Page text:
Environmental Affairs on study of rooibos and honeybush species in South Africa

19 May 2015

Report of the study conducted on the traditional knowledge associated with the rooibos and honeybush species in South Africa

The Department of Environmental Affairs has concluded a study on the traditional knowledge associated with two endemic species extensively utilised by bioprospecting and biotrade sectors in South Africa and abroad, namely: rooibos (Aspalathus linearis) and honeybush (Cyclopia spp.)

South Africa has a rich cultural heritage and is the third-most biological diverse country in the world. The country has an expansive history of indigenous and local communities using traditional knowledge on indigenous biological resources for, amongst other things, medicines and food. This biological and cultural wealth provides an important basis for commercial research and development, economic growth and development that underpins the well-being of the entire society and provides an extremely favourable environment for bioprospecting and biotrade for commercial gain.

The rooibos and honeybush species equally have a rich traditional knowledge. These species are being utilised commercially in the development of products such as medicines, food flavourings, cosmetics and extracts. These commercial activities are however regulated through the National Environmental Management: Biodiversity Act, 2004 (Act No. 10 of 2004) (NEMBA) and the Bioprospecting, Access and Benefit Sharing Regulations, 2008 (BABS Regulations). The legislation is further supported by the Nagoya Protocol on Access to Genetic Resources and the Fair and Equitable Sharing of Benefit Arising from their Utilisation under the Convention on Biological Diversity, to which South Africa became a party in 2013.

These laws have increased awareness of Bioprospecting, Access and Benefit Sharing (BABS) activities in South Africa and have provided opportunities for indigenous and local communities to benefit from their role as custodians of traditional knowledge on the useful properties of indigenous biological resources targeted for bioprospecting and biotrade.

In 2011, the department was approached by the South African San Council on behalf of the San people of South Africa, expressing concerns about inadequate acknowledgement, recognition and protection of their interest in relation to the ownership of traditional knowledge associated with the rooibos and honeybush species which are being used commercially.

As a result the department undertook a stakeholder consultative study to validate the rightful holders of traditional knowledge associated with these two species in order to ensure that they derive benefits from the utilisation of these species in the development of commercial products in terms of NEMBA and the BABS Regulations.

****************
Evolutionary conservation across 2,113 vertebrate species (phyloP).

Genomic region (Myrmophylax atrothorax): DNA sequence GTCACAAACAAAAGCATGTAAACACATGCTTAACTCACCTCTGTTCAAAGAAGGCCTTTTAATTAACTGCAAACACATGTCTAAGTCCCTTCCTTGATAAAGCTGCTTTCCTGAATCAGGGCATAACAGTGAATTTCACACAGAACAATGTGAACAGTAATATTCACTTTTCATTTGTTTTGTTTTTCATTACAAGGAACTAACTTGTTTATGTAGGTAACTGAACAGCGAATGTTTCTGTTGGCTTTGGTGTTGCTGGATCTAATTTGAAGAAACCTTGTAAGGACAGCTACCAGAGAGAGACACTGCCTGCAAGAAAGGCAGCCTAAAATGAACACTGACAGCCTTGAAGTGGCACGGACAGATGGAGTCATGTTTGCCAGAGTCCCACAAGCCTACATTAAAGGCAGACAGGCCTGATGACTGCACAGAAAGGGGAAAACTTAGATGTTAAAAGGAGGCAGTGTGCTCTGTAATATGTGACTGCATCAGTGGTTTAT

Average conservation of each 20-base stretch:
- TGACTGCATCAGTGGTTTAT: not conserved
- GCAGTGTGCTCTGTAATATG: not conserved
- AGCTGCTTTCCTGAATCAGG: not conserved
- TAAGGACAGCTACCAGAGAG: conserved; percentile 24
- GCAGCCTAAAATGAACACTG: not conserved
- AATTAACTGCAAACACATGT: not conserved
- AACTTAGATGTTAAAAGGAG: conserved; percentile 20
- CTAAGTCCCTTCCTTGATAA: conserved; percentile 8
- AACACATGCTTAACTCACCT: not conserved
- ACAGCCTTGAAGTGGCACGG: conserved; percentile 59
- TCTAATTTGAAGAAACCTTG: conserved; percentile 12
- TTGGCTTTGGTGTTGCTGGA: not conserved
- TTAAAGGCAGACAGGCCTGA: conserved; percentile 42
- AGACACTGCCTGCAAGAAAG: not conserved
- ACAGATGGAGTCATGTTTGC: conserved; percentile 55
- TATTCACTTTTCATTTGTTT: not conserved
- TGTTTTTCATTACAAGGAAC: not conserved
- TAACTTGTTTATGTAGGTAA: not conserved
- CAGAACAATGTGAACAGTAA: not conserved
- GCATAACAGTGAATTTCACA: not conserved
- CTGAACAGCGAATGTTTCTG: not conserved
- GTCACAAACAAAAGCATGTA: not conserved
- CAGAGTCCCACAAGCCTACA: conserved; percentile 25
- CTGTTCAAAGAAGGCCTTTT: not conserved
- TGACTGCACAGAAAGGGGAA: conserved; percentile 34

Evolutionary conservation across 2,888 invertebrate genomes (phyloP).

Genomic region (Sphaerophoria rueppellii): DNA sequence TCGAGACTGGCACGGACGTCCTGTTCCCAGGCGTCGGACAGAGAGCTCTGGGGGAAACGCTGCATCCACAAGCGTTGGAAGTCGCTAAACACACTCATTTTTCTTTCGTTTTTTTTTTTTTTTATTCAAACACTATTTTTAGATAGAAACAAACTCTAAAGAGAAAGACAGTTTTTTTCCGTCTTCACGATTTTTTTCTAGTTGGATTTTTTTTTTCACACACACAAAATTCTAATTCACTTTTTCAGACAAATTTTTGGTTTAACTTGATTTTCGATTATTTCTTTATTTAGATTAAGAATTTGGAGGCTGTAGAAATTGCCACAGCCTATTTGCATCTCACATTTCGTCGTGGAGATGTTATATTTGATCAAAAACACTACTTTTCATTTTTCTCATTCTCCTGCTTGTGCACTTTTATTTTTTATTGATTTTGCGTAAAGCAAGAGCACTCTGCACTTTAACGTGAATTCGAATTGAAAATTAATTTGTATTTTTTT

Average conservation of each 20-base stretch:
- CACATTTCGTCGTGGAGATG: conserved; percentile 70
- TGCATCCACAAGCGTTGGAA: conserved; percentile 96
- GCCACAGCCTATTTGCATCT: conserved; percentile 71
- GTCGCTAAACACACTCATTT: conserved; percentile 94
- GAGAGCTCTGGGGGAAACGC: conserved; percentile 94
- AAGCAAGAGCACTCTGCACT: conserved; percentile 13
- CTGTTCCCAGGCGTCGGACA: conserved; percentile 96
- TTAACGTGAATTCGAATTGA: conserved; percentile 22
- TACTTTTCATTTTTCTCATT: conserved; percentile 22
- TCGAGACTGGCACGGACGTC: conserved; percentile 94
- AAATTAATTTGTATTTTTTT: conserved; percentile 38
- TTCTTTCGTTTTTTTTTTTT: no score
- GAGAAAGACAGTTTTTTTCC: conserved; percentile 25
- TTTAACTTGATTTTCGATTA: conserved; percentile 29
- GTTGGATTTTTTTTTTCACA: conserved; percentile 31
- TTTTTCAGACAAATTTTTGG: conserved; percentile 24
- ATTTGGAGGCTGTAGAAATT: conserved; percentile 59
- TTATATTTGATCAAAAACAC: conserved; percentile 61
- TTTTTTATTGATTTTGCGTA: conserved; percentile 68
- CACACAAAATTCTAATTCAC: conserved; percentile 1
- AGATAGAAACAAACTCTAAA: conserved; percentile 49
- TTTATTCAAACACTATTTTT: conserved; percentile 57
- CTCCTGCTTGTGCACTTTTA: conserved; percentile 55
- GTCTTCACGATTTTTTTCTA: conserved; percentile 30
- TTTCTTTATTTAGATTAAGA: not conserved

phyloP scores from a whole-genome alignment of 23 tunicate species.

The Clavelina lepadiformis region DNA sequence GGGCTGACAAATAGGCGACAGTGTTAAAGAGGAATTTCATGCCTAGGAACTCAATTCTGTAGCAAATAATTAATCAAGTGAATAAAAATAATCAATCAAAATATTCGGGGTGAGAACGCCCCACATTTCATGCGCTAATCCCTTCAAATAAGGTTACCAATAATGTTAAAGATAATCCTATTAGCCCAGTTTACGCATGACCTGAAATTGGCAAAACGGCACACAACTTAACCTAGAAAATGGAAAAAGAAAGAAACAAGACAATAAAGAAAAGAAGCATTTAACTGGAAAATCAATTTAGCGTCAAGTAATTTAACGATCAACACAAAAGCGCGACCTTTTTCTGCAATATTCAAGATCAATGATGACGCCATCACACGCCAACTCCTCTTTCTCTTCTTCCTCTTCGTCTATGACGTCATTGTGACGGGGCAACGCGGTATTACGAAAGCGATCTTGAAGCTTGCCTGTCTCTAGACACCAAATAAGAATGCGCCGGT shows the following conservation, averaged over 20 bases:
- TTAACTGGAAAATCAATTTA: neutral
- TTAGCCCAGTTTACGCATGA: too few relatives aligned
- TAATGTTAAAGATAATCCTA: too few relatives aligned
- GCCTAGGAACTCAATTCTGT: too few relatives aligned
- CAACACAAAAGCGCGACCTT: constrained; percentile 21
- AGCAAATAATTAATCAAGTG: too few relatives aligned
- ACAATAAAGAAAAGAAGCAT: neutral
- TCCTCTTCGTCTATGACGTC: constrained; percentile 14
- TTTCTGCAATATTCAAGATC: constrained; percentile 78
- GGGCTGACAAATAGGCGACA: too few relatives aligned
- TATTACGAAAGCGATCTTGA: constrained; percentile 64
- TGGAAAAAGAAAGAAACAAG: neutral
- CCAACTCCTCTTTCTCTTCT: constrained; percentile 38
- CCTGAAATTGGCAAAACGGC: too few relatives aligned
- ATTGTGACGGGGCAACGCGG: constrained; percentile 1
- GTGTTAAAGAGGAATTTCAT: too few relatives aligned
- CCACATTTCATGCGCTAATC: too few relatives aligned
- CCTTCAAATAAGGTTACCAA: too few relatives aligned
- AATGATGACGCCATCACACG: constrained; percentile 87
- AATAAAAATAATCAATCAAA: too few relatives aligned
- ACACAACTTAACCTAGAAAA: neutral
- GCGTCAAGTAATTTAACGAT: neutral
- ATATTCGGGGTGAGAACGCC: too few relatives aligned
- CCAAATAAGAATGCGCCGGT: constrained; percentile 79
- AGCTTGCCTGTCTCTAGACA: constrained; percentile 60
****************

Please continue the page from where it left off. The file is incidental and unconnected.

The report has documented the origin of traditional knowledge associated with the rooibos and honeybush species; the original distribution of the species in South Africa and linked it with the existing traditional use by indigenous and local communities. The report also details the land history where these species naturally grow including how the land was occupied and how the traditional knowledge has been developed and passed on from one generation to the next, as well as how it was transferred from the original source to other tribes. In addition, the report spells out how the traditional knowledge associated with these species as an information source has provided valuable leads into the scientific and commercial environment; information on the existing commercial farming of these species in South Africa   and information on the existing wild harvesting activities in South Africa, including an accurate description of the indigenous and local communities involved.

The fact that these two species are endemic to the Cape Floristic Region, combined with the fact that the San and the Khoi people were historically residents in the natural distribution of these species for centuries, before the arrival of the settlers, and the fact that the industry has evolved and expanded in these particular areas, largely supports the concern raised by the South African San Council representing the San people of South Africa. The study has revealed that there is no evidence to dispute the claim by the San and the Khoi people of South Africa that they are the rightful holders of traditional knowledge associated with rooibos and honeybush.

In light of the finding, the department therefore urges any individual or organisation involved in bioprospecting or biotrade using rooibos and honeybush species to engage with the Khoi and San communities or people to negotiate a benefit sharing agreement in terms of NEMBA and the BABS Regulations.

To access the report click here.

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Albi Modise
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